Researchers Develop Accurate, Lightweight VR Glove

Test subjects reported experiencing realistic sensations as they moved items such as a book, coffee cup, highlighter and a croissant.

Researchers at the EPFL and ETH Zurich in Switzerland have created DextrES, an ultra-light glove that allows users to feel and move virtual objects.

The system is made of nylon and thin elastic metal strips separated by an electric insulator that runs over the fingers. When the user reaches out for a virtual object, a controller applies voltage to the metal strips, which stops or slows the user’s fingers via electrostatic attraction. The glove is currently tethered, but it could soon be battery-operated as it doesn't draw much power even though it reportedly provides incredible haptic feedback.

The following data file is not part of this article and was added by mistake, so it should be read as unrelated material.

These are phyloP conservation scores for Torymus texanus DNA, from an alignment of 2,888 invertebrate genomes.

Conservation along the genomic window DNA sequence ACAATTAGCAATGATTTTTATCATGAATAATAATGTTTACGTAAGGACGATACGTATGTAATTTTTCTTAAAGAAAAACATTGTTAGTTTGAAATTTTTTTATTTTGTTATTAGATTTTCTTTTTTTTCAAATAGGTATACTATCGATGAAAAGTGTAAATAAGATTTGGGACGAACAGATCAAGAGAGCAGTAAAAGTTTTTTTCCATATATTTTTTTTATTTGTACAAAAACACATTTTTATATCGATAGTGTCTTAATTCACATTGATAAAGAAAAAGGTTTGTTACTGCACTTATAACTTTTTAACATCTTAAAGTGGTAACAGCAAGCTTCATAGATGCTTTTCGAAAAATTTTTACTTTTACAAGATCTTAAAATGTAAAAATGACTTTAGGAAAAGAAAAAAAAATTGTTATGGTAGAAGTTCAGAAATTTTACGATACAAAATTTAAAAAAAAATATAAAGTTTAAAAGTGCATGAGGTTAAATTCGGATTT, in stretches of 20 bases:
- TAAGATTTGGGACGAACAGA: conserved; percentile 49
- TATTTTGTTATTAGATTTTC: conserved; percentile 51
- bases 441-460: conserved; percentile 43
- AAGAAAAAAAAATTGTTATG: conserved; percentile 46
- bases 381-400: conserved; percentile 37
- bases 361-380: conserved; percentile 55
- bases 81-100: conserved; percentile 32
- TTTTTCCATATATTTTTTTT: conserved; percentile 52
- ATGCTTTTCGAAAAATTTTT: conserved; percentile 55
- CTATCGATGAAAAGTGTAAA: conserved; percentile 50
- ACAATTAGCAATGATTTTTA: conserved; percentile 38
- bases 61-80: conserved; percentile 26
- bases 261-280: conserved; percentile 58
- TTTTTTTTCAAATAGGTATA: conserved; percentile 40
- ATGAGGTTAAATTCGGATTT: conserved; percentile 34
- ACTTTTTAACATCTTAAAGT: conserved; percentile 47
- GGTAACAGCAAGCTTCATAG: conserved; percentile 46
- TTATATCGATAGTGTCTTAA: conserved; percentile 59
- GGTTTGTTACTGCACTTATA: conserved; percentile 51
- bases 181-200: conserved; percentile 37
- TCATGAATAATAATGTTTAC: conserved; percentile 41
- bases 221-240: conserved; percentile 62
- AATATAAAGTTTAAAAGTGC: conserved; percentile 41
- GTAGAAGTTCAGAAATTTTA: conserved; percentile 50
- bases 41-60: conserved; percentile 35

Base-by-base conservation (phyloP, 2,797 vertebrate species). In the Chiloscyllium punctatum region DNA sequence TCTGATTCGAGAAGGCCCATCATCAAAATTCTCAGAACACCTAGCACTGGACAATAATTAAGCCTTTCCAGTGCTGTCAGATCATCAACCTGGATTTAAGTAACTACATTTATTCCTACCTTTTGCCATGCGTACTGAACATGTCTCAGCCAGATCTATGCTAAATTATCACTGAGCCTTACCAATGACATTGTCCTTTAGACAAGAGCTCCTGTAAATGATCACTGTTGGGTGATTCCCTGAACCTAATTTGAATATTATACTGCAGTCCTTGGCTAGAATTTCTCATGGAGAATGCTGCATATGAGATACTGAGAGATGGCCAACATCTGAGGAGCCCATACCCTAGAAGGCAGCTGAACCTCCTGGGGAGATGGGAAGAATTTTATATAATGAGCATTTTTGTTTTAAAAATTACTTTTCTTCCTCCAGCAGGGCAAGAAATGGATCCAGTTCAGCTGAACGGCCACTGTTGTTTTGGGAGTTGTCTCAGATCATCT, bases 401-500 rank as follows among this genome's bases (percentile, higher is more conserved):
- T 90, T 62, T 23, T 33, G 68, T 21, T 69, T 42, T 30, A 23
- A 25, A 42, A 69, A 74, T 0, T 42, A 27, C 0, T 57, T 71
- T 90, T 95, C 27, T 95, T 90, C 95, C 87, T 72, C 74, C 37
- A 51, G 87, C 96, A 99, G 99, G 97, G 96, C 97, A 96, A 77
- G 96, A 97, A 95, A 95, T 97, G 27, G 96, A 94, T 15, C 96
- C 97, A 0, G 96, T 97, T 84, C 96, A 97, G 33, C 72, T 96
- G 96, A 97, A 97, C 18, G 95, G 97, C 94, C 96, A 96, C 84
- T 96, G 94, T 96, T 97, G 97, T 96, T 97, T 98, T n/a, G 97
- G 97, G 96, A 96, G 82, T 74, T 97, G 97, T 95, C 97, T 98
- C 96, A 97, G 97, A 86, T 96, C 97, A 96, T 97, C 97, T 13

The design doesn’t use any cables or fluidics, so it's not as bulky as other options on the market. The glove only weighs 8 grams per finger and is 2 mm thick. It can generate 40 Newtons of holding force in each finger using only 200 volts and a few milliwatts.

EPFL created the hardware, and ETH Zurich not only developed the VR system, but also performed user tests, such as theVR manipulation and grasping tasks. The test subjects said the sensations were accurate as they moved things like a book, coffee cup, highlighter and a croissant.

Next, the researchers want to take the tech and build a complete suit for virtual reality environments. The suit would certainly target the gaming industry and we sprint towards the dystopian future in Ready Player One, but it could also be used for professional development, like training surgeons.

More in IoT